Today, a very short post in the form of a shout-out to the ones among you who went to Shamijima for the Setouchi Triennale 2019.
You may be wondering what happens to the temporary artworks once the art festival is over. I don’t have a definite answer for this, it’s really a case-by-case thing. Some are just “thrown away” especially those made from materials that only last so long or that are temporary by nature. Some are put in storage, especially the more lasting ones that belong to the Setouchi Triennale Executive Committee. I always imagine a secret room somewhere in Kagawa that looks like the secret storage room at the end of Raiders of the Lost Ark.
Some other artworks, I just don’t know.
It was the case with the boat built by Yotta on Shamijima back in 2019.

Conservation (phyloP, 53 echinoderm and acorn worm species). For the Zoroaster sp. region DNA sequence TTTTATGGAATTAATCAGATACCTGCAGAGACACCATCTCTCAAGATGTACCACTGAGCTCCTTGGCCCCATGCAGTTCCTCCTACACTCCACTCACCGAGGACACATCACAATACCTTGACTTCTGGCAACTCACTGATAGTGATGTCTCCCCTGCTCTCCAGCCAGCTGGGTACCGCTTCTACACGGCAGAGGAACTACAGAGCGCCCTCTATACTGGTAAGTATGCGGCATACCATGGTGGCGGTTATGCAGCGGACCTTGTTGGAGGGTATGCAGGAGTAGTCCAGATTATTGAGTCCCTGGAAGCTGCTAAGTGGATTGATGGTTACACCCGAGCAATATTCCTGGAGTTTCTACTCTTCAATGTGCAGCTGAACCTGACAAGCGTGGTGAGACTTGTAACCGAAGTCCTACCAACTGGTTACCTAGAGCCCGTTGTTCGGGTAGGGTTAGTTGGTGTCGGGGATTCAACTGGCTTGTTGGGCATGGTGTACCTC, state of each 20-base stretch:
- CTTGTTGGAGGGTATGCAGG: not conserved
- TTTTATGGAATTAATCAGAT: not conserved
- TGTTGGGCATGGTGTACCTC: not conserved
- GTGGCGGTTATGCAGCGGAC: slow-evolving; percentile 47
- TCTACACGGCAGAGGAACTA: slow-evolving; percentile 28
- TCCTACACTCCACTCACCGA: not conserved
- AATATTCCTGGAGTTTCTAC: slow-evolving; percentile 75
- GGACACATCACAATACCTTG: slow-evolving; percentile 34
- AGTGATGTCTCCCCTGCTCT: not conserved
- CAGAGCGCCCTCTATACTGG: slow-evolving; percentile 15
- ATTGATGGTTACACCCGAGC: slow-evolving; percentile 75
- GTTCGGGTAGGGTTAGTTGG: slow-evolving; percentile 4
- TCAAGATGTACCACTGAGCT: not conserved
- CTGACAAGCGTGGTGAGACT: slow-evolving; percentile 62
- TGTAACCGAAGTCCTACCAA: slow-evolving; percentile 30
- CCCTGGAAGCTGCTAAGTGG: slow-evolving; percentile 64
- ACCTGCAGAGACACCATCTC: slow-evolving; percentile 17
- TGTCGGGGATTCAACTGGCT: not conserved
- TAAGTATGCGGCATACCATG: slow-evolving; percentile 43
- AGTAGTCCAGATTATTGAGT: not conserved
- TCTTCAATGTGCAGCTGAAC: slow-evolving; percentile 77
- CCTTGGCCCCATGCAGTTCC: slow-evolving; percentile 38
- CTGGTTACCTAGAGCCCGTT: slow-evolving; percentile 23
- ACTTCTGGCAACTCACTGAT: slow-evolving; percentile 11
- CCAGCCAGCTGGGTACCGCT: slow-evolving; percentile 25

If you need a reminder, time to read this post again: Setouchi Triennale 2019 – Part Two – Shamijima and Seijima
You’d think that boats won’t be dismantled nor put in storage, but don’t be so sure, remember this little adventure I had in 2015, looking for a boat built during the Setouchi Triennale 2013.
So yeah, I didn’t really know what happened to that boat once it was built. I didn’t think too much about it, but as the whole point of the exhibit was to build the boat over a month or so, it was a bit sad that it’d simply disappear once finished.
I still don’t know where it spent the past three years, but I had a nice surprise the last time I went to Shamijima. Look what I found in Sakaide’s port:
OK, it wasn’t really a surprise, neither for you (see the post’s title) nor for me (I saw it mentioned on social media), but it was nice to actually see it finished.
Actually, while not officially linked to the Setouchi Triennale anymore, it was possible to board it and ride it (to Shamijima?) on weekends during the Spring session of the Triennale.
These pictures were taken on a Tuesday.
Now that the Spring session is over too, once again, I’m not too sure where it is, but I’m glad to know it’s still around.